As Public Health thought leaders push for greater understanding of the social determinants of health, they increasingly focus on stable, affordable housing as a critical piece of the puzzle for reducing the risk of worsening chronic health conditions, frequent and/or avoidable hospitalization, increased costs, and early mortality for vulnerable populations.   Kaiser-Permanente Chief Community Health Officer Bechara Choucair and National Health Care for the Homeless Council CEO Bobby Watts persuasively argue in Rx for Health: A Place to Call Home that “homelessness itself can accurately be characterized as a dangerous health condition.”[1] The statistics they cite demonstrating dramatic health outcome and mortality disparities for people experiencing homelessness strongly suggest that increasing access to safe and secure housing would, at a population health level, have an enormous impact. [2]  Simply stated, preventing people from losing their housing in the first place also prevents poor health outcomes.  In turn, re-housing people who have become homeless reduces the danger of rapidly deteriorating health that is part and parcel of homelessness.  Yet there are thousands upon thousands of people across the U.S. whose unmanaged chronic conditions have already been exacerbated by homelessness.  Effectively and sustainably addressing their needs entails grappling with an array of policy and operational challenges.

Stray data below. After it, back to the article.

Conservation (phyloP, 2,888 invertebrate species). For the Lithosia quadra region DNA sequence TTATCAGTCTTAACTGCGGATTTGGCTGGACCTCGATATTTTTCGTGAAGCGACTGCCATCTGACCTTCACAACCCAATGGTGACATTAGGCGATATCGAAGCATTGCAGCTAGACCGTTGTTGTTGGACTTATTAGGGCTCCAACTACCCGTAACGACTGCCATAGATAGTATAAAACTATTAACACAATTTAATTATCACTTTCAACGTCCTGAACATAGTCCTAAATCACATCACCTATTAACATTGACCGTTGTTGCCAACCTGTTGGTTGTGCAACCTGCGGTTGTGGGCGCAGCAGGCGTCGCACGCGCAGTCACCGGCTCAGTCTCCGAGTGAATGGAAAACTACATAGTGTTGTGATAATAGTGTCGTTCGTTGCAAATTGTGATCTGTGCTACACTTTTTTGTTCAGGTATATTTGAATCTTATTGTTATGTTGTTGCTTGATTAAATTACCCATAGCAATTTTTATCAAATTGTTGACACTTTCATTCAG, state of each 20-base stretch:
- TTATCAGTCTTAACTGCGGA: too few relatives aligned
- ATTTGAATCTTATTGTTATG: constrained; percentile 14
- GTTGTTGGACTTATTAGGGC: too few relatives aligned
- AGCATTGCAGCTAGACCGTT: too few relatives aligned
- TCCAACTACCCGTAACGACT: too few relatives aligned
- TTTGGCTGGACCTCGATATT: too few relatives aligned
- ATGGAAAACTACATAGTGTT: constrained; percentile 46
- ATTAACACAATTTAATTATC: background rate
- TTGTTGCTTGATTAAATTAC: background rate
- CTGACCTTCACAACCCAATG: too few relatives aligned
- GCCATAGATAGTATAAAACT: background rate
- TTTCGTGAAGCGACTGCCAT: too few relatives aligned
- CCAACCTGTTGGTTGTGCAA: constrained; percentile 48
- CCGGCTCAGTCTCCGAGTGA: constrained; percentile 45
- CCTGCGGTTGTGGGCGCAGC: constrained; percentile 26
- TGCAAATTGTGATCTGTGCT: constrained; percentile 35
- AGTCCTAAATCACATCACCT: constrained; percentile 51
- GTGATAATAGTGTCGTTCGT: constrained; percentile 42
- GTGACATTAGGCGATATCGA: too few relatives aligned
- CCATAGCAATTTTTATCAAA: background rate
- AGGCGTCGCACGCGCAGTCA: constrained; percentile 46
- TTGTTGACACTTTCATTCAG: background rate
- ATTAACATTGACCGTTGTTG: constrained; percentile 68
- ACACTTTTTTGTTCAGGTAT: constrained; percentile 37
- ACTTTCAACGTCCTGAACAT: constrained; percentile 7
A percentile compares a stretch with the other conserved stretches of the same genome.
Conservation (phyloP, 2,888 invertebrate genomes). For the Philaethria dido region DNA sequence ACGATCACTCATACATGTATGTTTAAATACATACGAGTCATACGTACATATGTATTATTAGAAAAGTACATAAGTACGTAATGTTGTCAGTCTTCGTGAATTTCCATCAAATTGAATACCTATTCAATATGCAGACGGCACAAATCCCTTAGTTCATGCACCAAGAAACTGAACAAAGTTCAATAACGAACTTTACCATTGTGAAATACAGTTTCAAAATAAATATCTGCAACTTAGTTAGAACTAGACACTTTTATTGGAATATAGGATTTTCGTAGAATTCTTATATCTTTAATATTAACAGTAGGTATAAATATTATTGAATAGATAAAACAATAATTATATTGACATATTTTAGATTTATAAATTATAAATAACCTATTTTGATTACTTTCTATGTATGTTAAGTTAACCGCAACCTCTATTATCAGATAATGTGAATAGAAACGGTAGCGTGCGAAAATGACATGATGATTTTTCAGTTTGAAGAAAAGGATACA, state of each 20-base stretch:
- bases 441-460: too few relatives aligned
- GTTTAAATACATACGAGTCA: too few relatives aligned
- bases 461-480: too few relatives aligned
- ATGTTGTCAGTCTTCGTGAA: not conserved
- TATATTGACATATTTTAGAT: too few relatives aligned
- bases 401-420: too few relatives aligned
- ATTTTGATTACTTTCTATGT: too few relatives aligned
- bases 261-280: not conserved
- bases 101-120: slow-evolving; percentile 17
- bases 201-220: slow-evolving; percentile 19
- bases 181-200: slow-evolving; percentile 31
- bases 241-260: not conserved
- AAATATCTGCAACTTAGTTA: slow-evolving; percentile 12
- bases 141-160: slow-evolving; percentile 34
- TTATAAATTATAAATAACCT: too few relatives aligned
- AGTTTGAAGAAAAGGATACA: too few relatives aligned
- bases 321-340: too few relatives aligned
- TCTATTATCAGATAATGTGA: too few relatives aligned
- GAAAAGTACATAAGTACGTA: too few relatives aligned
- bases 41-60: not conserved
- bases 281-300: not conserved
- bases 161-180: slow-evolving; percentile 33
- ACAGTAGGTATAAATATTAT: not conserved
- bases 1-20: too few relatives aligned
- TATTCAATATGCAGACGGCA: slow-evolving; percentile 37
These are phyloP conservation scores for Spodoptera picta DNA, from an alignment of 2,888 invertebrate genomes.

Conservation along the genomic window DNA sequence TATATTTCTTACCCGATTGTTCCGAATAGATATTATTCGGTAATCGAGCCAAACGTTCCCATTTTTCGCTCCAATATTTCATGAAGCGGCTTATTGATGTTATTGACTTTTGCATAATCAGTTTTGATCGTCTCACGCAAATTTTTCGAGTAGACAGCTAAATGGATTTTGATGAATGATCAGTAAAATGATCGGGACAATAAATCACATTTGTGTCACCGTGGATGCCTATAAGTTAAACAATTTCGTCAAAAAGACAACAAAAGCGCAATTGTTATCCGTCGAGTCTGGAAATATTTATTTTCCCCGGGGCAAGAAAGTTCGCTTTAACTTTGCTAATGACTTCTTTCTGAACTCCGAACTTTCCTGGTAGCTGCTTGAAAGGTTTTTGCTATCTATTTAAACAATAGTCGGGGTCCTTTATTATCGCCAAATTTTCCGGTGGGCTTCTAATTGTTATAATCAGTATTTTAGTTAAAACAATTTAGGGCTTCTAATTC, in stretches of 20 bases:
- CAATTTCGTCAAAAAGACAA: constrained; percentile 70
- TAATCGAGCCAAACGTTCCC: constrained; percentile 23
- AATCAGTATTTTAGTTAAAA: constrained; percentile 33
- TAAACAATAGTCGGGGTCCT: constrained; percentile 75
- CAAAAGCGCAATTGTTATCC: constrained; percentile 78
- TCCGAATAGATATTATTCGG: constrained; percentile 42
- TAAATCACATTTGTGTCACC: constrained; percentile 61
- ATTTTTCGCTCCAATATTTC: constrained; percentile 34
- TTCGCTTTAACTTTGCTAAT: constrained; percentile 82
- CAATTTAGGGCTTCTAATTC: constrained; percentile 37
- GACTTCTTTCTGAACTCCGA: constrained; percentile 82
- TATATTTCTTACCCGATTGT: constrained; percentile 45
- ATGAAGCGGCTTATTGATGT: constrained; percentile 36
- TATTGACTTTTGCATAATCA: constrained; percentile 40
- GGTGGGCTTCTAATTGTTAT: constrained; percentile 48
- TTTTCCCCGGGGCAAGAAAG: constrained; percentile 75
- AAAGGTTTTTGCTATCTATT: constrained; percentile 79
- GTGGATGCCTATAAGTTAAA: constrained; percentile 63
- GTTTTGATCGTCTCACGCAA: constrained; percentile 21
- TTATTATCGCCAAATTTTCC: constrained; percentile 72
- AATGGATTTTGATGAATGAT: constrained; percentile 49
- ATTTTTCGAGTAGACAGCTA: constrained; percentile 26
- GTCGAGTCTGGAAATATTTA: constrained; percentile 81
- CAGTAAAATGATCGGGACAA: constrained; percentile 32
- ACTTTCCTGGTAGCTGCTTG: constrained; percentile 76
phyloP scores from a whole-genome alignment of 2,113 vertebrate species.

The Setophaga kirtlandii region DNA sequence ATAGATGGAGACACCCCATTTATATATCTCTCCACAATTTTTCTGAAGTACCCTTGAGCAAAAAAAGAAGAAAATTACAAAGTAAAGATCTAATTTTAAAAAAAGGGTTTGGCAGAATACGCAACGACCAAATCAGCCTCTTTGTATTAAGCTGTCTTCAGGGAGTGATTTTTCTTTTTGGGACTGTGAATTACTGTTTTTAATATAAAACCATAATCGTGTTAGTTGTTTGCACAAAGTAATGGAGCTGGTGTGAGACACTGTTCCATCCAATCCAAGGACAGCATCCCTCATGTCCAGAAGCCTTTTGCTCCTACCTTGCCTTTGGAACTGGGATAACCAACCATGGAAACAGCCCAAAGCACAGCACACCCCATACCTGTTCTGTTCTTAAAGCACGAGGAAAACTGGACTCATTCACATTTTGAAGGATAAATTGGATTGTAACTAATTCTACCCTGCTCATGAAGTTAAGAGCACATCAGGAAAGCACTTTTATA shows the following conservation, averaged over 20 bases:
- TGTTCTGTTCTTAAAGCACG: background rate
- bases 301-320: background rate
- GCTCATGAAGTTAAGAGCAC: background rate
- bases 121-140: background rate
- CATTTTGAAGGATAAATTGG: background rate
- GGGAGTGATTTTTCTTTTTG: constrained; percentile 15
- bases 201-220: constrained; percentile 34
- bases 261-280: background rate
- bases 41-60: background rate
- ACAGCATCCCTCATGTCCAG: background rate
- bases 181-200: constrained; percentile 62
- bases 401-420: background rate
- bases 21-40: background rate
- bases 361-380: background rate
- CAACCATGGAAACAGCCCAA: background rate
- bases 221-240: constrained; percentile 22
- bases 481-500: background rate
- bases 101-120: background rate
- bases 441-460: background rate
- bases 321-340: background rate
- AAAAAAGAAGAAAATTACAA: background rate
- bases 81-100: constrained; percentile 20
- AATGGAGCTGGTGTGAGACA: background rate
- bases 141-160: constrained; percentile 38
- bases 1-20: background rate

The Aging Homeless Population: Resetting Policy Priorities

National experts have called out the aging of the homeless population as an impending crisis. [1] This demographic shift is happening rapidly, mirroring general population trends. Nationwide, currently half of single homeless adults are aged 50 or older, compared to 11% in 1990. [2] Moreover, according to a white paper prepared by the Corporation for Supportive Housing (CSH) and presented to a New York City coalition studying ways to address the aging of the homeless population, “not only are those on the streets getting older, but their health is deteriorating at rates much faster than the general population.” [3] The paper cites research showing that homeless adults over 50 had a higher prevalence of geriatric conditions than that seen in housed adults 20 years older. [4] Another study showed that older homeless adults were 3.6 times as likely to have a chronic medical condition as homeless adults under 50. [5] Such findings clearly indicate a pressing need for housing and services that specifically address geriatric conditions among older homeless adults living across varied environments. [6]